Nama Sushi Bar & Restaurant: On a Roll

I must admit that until somewhat recently I didn’t have much of an affinity for sushi.  Of course, I’ve eaten my share of California rolls over the years.  Who hasn’t?  But honest to goodness maki and nigiri didn’t float my boat.  But now I’m on a roll.  And Nama– the Mount Vernon Triangle sushi restaurant from the Schlow Restaurant Group (Tico, Casolare, Alta Strada, The Riggsby) is an ideal venue to explore my new-found obsession.

I’ve sat at the counter on two visits to Nama, and this birds-eye view has played a role in fueling my blossoming appreciation for sushi.  If you want to see artistry and precision in cooking, watch a sushi chef at work. Nama’s Chef Young Oh performs his craft with ease and grace.

Chef Oh joined Nama Sushi Bar & Restaurant at the end of 2018.  He brings with him over 15 years of experience in the kitchen. Most recently, he worked as the head chef of Street Market & Cafe in Alexandria.  He has also held various positions in smaller establishments in Northern Virginia, Maryland, and California.

Oh first became interested in sushi at the age of 18, and began his formal training at that time. Influenced by his father who grew up in Japan, Chef Young imbues creativity and fun into his food. My husband and I are mesmerized as we watch Chef Oh slice, tweeze, scoop, pat, and roll ingredients together.

The happy hour menu at Nama is offered daily from 5:00 until 7:00 pm. It features a selection of Nigiri -sushi rice topped with raw fish- and Maki Hand Rolls. (Nigiri- 2 pcs for $8; Maki- 3 rolls for $15) There’s more. Tuna and avocado rolls, eel and cucumber, crunchy shrimp tempura, and the requisite California rolls are also a good deal.

Vegetarian nigiri make a strong showing at Nama. Even fish aficionados should give it a try. There are royal trumpet mushrooms with lime and truffle; spicy eggplant with curry and tempura flakes; and spicy beet tartare with crispy quinoa, white soy, and mint. Each induce my animated exclamations of praise.

I’m particularly enthused about the interplay of textures and the spurt of sweetness that erupts in Vegan BBQ Rolls with kampyo (dried gourd strips), crispy rice pearls, and cucumber.

Nama Vegan BBQ Rolls
Vegan BBQ Rolls

Cocktails with Japanese influences put the “happy” in Happy Hour. The Kakuteru cocktail combines Mizu Lemongrass Shochu and Tonic ($8). I’ve been expanding my horizons recently when it comes to cocktails – steering away from my usual preference for a blend of sweet and spicy. Pairing miso soup with a cocktail isn’t exactly intuitive, but shochu plays well with food. I’m ready to dive deeper into this compelling Japanese spirit.


Kakuteru cocktail and miso soup

There is a broad assortment of fish at Nama, thoughtfully sourced from around the world, including Japan. Amberjack comes from Hawaii, sea bream may come from Spain or Mexico. A new one for me is botan ebi, which is a type of Japanese prawn. It’s served with the head deep fried and resting on a bed of daikon. The fish is sweet and succulent. The head is not my thing, but I appreciate the creativity.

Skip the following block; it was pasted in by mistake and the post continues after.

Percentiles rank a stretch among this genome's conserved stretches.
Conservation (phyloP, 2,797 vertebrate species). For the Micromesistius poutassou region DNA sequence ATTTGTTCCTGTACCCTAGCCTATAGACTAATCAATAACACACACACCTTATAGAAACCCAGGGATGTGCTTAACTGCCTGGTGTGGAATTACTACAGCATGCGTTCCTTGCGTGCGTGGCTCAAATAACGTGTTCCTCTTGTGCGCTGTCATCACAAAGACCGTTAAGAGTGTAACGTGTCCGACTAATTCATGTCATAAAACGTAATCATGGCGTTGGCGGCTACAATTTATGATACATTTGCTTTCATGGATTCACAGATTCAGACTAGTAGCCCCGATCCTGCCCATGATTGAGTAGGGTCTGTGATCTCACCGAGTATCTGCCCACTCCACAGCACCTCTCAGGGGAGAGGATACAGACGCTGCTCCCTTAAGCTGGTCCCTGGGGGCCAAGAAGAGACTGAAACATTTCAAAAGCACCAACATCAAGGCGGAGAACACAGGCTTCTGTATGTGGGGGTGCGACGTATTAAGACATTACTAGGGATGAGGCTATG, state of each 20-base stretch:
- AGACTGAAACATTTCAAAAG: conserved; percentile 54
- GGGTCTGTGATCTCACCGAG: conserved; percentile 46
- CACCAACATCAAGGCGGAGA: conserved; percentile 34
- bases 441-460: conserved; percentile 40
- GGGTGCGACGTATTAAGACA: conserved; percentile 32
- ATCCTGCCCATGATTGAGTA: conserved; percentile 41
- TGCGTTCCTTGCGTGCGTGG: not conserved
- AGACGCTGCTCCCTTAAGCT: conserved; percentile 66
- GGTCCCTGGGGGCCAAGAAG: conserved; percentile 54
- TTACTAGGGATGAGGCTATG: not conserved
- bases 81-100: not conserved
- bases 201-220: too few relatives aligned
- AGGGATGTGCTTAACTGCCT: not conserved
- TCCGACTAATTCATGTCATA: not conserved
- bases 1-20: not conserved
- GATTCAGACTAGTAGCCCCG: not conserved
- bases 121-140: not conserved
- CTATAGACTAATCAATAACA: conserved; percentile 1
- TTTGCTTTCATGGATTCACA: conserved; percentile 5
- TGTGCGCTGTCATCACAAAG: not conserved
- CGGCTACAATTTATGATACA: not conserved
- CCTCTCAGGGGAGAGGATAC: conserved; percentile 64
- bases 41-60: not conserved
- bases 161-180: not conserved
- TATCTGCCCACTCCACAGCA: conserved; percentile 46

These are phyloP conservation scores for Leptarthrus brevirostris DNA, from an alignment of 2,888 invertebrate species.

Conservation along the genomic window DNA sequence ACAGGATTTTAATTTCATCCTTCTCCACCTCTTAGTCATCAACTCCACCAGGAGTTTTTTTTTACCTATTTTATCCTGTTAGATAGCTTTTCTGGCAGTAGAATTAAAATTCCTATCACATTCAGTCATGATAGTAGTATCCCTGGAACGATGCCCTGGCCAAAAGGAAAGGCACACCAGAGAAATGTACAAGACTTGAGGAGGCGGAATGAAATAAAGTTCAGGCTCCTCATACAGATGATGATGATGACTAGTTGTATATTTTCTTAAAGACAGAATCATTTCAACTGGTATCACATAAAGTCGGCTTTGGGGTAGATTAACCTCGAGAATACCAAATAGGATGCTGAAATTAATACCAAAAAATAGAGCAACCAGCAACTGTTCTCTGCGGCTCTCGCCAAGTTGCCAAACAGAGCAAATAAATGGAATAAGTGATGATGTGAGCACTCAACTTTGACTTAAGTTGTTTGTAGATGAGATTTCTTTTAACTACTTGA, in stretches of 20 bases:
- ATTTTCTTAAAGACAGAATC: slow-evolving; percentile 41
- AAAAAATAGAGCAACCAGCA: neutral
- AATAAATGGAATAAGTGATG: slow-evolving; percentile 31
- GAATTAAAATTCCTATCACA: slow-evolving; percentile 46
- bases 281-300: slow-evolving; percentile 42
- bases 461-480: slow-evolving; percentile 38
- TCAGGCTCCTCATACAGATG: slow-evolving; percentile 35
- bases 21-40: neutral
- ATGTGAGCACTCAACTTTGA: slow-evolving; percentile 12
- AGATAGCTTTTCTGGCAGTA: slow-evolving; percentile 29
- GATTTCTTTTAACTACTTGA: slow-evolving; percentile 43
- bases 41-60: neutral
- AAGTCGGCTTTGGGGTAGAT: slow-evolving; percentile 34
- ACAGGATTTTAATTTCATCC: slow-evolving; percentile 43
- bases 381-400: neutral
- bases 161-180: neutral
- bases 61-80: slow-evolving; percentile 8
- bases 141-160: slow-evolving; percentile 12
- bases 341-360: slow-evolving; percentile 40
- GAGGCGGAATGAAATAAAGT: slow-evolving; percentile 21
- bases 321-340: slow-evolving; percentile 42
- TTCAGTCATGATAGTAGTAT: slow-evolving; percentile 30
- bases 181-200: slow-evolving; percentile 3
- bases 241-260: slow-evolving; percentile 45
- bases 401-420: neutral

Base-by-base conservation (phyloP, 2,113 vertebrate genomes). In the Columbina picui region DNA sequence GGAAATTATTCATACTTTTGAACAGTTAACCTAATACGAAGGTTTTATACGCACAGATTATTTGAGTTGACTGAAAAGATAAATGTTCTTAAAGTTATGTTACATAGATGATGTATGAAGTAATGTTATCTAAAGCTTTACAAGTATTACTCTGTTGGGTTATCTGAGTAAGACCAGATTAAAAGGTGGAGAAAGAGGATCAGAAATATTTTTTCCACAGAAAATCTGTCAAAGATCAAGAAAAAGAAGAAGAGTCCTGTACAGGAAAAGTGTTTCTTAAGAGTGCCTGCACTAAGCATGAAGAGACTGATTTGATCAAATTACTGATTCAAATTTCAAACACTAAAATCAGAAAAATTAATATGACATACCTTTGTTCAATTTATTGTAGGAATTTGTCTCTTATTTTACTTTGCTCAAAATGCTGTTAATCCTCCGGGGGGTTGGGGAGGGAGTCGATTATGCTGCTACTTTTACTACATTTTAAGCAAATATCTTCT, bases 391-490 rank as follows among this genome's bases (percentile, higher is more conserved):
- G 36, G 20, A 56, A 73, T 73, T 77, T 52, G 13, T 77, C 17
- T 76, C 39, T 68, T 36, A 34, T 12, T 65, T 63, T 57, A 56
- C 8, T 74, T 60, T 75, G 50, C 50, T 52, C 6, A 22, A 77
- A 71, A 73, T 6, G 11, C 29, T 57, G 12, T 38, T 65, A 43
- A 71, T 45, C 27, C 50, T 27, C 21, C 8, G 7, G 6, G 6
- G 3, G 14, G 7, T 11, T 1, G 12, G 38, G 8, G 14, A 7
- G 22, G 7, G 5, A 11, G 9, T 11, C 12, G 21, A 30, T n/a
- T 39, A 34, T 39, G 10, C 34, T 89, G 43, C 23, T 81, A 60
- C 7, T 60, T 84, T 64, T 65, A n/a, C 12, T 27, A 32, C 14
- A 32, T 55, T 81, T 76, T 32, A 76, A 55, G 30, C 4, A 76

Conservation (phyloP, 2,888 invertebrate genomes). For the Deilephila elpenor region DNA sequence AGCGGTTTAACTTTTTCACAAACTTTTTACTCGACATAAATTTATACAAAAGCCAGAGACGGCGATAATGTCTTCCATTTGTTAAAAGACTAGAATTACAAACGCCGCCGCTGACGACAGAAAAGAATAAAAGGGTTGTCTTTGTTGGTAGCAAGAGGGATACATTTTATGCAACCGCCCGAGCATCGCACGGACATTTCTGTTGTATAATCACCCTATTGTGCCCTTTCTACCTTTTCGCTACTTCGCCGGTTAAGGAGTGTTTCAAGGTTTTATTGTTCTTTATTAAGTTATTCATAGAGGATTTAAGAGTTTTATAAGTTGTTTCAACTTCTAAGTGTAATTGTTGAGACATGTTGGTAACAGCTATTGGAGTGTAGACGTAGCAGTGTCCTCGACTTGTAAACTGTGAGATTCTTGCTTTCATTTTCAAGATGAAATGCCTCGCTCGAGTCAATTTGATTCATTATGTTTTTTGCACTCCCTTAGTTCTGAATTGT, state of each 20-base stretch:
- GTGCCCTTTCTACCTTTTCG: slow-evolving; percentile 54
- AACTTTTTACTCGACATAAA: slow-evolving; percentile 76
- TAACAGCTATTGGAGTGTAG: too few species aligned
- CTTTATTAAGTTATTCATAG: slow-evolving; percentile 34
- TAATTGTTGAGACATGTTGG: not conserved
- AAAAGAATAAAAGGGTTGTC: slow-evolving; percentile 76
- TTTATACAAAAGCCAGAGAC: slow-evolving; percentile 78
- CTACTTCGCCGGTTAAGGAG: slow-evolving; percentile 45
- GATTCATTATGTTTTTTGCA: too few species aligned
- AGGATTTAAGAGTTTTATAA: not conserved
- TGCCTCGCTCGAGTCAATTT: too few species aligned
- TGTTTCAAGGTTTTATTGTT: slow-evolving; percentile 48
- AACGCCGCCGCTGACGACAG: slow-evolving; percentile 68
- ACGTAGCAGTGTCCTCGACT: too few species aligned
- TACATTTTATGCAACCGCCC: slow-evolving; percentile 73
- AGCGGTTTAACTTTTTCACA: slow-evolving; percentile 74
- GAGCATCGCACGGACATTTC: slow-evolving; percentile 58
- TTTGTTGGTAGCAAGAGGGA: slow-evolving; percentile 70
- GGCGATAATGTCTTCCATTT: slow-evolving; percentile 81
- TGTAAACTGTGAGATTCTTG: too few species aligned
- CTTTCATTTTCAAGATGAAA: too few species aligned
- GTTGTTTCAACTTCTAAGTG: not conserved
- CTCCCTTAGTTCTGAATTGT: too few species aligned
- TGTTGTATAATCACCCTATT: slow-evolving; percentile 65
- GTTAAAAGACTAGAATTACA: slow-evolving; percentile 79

Nama botan ebi
Botan Ebi

Nama Uni
Uni

Signature maki rolls on the dinner menu are pleasingly offbeat. “Candy Cane” is a compilation of three types of fish- shrimp, tuna, and yellowtail – sugar and spiced up with avocado, apple, jalapeno, and a topping of roe. “Namaste” blends Maryland Crab, spicy tuna, cucumber, avocado, and crunchy sweet potato. A little heat, a little sweet, and super fresh ingredients are what make these special rolls stand out.

The Washington Post‘s Tom Sietsema in his 2019 Spring Dining Guide says “Young Oh makes fine sushi- and even better dumplings and tempura.” He calls out shrimp tempura, pork gyoza, and waygu beef burger as his favorites.

This is a Michael Schlow restaurant, which means that Corporate Pastry Chef Alex Levin creates the desserts.  Lucky diners.  His creamy matcha cheesecake is the dessert you want. But then again you should also say yes to the very cool and delicious white sesame gelato on a bed of shorbread crumble with dulce de leche.

Nama is attached to the Italian-concept Alta Strada, although it’s accessible via a separate entrance. The 32-seater enables diners to view the action from wherever they are seated, unless they choose a table outdoors. I’ve dined here in its previous iterations of Calle Cinco and Conosci, and admired the sleek and sophisticated space.

Since Nama has taken over there is an added touch of whimsy, including bottles of Japanese sake and beer, alongside an assortment of toys and action figures. On our first my husband becomes fixated over the fact that there is no Godzilla in sight. Fortunately Godzilla is now in the house. However my husband still cannot talk about Nama- which he thoroughly enjoyed – without mentioning the fictional monster. Go figure.

Chef Young Oh torching tuna belly
Chef Young Oh torching tuna belly

Nama Sushi Bar is described as a neighborhood restaurant, but I’m happy to drive or take Metro to Mount Vernon Square to dine here. I’m on a roll when it comes to sushi, and this space finally seems to be on one too. Oh so good!

Nama Sushi Bar, 465 K Street, NW, Washington, DC 20001

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